Vice President Mike Pence, the latest high-profile out-of-state figure to campaign on behalf of Greg Gianforte, spoke Friday at MetraPark in Billings.
But it was President Donald J. Trump who attendees and protesters mentioned when explaining why they were in the sun on a hot May afternoon.
Holly Mangum, her 9-year-old son Casey, Kayla LaFountain, and LaFountain's 1-year-old daughter Ayva arrived after the doors had already opened for the rally at the Montana Pavilion.
"We're for Trump," Mangum said. "We're fully Trump supporters, and I feel like the guy they're rallying for today fully supports Trump and all his policies and views. I did a lot of research on (Hillary) Clinton, and she's an evil person."
LaFountain put it succinctly. "Trump's real. Hillary's just fake in my eyes."
The Democratic candidate for Montana's May 25 special election is musician and cowboy poet Rob Quist, and about 100 protesters came out to support Quist and denounce Trump.
One protestor, Amy Gill, wore a "Pillamina" costume and stood among pink-clad crowd in support of Planned Parenthood.
"I've been on birth control since I was 16 and a lot of it wasn't for sex. It was for health issues," Gill said. "I had a lot of period problems, and I needed a way to control that. Birth control kind of saved my life in that way. What I do with my body is of no concern to anyone else, and people don't realize that for some reason."
Nearby, Bridget Neils held a sign saying "If you cut off my reproductive choice, can I cut off yours?"
"I think it's offensive that Gianforte is trying to defund Planned Parenthood," she said. "I went to Planned Parenthood in high school, and it was a really safe and nonjudgmental place for me to get essential health care that I really needed."
Toward the end of the line of pink stood Bill McCrae.
"I'm profoundly concerned about the direction this country is taking under the current administration. I cannot in any way shape or form imagine good coming of it. It will only get worse if Gianforte is elected," McCrae said. He said Richard Nixon looked saintly compared to Trump, citing when the president fired former FBI Director James Comey in the midst of an investigation into the Trump presidential campaign's possible ties to Russia.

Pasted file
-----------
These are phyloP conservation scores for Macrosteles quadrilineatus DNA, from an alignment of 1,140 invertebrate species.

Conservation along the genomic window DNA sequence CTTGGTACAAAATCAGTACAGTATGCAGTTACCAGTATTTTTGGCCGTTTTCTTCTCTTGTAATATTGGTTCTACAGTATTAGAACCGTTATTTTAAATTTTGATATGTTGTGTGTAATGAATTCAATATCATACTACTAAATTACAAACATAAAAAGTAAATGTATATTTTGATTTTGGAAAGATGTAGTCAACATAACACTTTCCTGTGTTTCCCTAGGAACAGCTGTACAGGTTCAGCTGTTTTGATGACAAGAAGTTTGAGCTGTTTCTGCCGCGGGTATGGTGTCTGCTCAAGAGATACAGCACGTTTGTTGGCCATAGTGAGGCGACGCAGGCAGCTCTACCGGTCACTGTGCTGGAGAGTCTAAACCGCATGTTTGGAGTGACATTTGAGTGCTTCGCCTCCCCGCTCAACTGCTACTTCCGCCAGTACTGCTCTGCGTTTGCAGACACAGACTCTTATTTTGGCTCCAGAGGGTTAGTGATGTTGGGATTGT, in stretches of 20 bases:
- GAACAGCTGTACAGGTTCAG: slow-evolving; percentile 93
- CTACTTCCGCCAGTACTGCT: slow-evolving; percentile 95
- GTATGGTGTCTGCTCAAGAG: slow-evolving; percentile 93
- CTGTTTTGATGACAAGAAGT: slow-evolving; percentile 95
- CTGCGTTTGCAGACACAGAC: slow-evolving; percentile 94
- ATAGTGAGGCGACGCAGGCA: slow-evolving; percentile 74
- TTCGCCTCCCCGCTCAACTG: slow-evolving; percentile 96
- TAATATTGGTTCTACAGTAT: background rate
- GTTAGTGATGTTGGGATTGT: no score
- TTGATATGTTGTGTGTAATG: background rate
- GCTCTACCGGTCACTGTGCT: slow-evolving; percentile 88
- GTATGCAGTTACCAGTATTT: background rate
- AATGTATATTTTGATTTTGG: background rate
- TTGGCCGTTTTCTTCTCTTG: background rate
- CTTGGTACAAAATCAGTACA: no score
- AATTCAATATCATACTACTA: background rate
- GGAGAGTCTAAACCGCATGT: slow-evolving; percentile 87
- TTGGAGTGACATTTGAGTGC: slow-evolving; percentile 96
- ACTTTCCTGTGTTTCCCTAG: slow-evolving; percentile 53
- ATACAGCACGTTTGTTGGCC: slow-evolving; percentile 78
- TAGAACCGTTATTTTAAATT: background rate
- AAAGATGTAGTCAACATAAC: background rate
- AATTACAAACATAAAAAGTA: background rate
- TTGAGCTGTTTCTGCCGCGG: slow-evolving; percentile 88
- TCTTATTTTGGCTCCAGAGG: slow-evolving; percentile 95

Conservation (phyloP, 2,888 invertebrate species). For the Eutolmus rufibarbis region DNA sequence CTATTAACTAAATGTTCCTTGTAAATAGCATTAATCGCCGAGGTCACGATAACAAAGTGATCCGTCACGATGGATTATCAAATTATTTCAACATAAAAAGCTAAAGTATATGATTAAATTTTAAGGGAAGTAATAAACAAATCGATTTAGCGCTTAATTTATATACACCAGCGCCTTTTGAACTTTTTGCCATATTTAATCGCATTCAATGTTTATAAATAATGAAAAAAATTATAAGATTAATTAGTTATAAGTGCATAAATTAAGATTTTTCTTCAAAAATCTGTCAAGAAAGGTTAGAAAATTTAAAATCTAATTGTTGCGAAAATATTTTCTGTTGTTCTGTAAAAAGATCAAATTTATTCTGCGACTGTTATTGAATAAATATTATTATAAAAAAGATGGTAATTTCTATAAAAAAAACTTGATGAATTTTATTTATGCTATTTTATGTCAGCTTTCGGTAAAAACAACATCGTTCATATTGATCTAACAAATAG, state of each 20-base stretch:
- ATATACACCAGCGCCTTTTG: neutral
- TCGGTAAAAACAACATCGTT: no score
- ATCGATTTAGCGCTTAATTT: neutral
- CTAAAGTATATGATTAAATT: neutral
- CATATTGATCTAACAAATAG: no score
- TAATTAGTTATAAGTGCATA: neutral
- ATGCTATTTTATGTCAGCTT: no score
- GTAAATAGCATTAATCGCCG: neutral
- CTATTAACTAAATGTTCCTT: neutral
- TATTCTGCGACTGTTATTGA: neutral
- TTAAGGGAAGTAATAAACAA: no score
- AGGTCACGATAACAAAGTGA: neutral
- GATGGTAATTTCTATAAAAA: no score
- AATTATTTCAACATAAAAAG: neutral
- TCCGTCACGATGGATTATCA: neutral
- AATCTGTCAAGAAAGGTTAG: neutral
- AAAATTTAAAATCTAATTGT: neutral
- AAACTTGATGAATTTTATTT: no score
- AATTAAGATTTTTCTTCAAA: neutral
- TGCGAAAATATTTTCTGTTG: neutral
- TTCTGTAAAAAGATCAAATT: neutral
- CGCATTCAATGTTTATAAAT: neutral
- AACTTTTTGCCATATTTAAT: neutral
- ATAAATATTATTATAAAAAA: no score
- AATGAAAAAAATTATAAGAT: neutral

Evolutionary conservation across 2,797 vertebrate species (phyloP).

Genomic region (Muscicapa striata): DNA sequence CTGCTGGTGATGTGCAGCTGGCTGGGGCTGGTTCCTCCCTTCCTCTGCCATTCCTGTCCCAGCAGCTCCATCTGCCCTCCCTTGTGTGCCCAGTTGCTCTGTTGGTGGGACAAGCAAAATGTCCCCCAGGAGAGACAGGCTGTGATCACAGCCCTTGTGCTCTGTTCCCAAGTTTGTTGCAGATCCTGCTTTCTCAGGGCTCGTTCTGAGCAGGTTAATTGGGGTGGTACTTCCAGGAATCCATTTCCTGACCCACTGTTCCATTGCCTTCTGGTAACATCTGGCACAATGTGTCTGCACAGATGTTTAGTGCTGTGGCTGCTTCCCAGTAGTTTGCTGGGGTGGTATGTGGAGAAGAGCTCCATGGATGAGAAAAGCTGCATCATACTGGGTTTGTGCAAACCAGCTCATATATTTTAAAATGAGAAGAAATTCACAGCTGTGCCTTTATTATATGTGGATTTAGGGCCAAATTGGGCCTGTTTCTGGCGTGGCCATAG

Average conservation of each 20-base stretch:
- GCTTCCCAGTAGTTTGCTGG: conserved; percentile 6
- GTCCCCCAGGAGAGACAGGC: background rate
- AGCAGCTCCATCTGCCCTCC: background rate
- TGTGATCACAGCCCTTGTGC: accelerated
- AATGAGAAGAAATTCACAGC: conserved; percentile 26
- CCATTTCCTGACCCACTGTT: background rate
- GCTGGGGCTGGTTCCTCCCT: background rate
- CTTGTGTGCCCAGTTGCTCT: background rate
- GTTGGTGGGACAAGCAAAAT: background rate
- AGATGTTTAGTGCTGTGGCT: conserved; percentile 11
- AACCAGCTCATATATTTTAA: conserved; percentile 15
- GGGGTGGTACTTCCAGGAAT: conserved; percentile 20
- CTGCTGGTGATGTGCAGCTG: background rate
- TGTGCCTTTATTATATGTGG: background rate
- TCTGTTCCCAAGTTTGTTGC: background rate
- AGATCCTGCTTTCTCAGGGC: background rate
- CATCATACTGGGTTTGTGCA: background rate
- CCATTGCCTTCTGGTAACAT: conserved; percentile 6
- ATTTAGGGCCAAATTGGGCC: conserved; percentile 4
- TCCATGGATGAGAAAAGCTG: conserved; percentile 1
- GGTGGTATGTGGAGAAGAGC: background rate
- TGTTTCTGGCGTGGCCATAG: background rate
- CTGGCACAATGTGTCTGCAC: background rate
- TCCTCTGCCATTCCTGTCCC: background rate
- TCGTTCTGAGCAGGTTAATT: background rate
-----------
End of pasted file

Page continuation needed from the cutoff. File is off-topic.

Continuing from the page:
"We have a reality show president who seems to think he can bully and bluff his way through office."
'A good guy'
Tom Tuck came from Belgrade with his granddaughter to see Pence.
Tuck said he was part of the Montana delegation to the Republican National Convention last summer and is a strong supporter of Trump. Tuck believes Gianforte will support the president's agenda in Congress.
"Greg's a good guy. He's a strong man of faith that really loves America," Tuck said. "I think he'll do a good job. I think he'll do, honestly, a better job than Zinke was doing."
The most important issue at stake in this election is "peace," Tuck said. "One of the things Donald Trump, I think, was very successful running on was not trying to get so involved in so many foreign adventures."
Among the first in line to see Pence was John Turcotte. Turcotte said he believes Gianforte can't easily be bought. With the candidate's wealth and business background, Gianforte will vote and act in Montanans' interests, he said.
"People in Congress breathe, take up seats and space. But what have they done?" Turcotte said. "Greg Gianforte can stand up, say 'no' or 'yes' and mean it."
McRae saw it differently, arguing Quist's lesser wealth is not a liability, but an asset that will help him understand Montanans.
"A man with those kinds of resources (that Gianforte has) simply cannot understand what most Montanans face on a day-to-day basis," McRae said. "Quist does because he's suffered through those slings and arrows, if you will."
Nick Wolf and John Wardell stood quietly behind the protesters, holding signs in support of the Second Amendment and ending the Federal Reserve. Both said they intend to vote for Libertarian candidate Mark Wicks.
"Democrats and Republicans are equal to me," Wardell said. "Republicans say they're for small government until they get elected. Democrats say they're for the people until they get elected. It's all a bunch of bullcrap."
Not everyone in the crowd had decided their vote.
"I've got some pretty good ideas," said Mitch Anderson, who waited in line to see Pence with his 20-year-old daughter Michelle. "But I haven't (made up my mind)."